Scientists at the Johns Hopkins Kimmel Cancer Center have deciphered the genetic code for medulloblastoma, the most common pediatric brain cancer and a leading killer of children with cancer. The genetic "map" is believed to be the first reported of a pediatric cancer genome and is published online in the December 16 issue of Science Express.
Notably, the findings show that children with medulloblastoma have five- to tenfold fewer cancer-linked alterations in their genomes compared with their adult counterparts, the scientists say.
"These analyses clearly show that genetic changes in pediatric cancers are remarkably different from adult tumors. With fewer alterations, the hope is that it may be easier to use the information to develop new therapies for them," says Victor Velculescu, M.D., Ph.D., associate professor of oncology at the Johns Hopkins Kimmel Cancer Center.
"We now know what many pieces of the medulloblastoma puzzle are," adds Bert Vogelstein, M.D., Clayton Professor of Oncology and co-director of the Ludwig Center at Johns Hopkins. "Now, we must figure out how to put the puzzle together and zero in on parts of the puzzle to develop new therapies. This is what scientists will be focused on for the next decade."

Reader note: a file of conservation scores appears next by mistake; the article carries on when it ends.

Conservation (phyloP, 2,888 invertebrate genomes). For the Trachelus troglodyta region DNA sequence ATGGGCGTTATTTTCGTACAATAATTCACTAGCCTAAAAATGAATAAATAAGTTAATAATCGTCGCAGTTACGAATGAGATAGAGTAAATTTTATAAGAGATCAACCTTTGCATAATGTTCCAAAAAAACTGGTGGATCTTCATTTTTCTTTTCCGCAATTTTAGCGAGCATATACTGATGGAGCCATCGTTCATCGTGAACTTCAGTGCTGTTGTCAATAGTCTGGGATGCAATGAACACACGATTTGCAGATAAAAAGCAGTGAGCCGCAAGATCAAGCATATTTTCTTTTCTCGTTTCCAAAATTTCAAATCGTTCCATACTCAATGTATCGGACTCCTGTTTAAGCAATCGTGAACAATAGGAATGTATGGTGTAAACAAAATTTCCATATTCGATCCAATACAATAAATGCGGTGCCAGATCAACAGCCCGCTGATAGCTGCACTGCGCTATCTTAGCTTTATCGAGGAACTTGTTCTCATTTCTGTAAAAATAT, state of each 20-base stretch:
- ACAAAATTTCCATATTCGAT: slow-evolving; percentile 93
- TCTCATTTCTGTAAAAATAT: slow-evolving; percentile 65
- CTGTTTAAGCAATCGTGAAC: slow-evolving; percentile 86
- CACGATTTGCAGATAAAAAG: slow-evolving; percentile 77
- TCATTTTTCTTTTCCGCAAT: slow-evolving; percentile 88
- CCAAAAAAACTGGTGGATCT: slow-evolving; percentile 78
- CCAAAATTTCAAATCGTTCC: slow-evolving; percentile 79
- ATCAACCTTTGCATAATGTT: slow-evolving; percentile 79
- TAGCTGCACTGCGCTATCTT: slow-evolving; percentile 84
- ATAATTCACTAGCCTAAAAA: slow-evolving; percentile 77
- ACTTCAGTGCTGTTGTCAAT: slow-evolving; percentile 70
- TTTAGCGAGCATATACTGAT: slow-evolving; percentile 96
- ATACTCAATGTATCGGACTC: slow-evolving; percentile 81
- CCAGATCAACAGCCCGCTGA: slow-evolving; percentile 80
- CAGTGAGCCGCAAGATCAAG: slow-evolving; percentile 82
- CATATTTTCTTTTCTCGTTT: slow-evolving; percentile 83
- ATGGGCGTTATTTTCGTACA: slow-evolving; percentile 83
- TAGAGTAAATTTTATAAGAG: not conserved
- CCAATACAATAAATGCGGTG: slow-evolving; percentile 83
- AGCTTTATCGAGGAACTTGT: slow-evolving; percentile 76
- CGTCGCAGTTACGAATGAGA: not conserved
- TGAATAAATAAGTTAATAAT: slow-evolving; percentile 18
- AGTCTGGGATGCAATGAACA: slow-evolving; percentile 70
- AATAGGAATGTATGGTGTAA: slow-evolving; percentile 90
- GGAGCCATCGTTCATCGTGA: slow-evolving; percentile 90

The Johns Hopkins team used automated tools to sequence hundreds of millions of individual chemicals called nucleotides, which pair together in a preprogrammed fashion to build DNA and, in turn, a genome. Combinations of these nucleotide letters form genes, which provide instructions that guide cell activity. Alterations in the nucleotides, called mutations, can create coding errors that transform a normal cell into a cancerous one. The scientists at Johns Hopkins have previously mapped genome sequences for pancreatic, adult brain, breast and colon cancers with similar methods.
For the study, scientists sequenced nearly all protein-encoding genes in 22 samples of pediatric medulloblast
|Contact: Vanessa Wasta|
Johns Hopkins Medical Institutions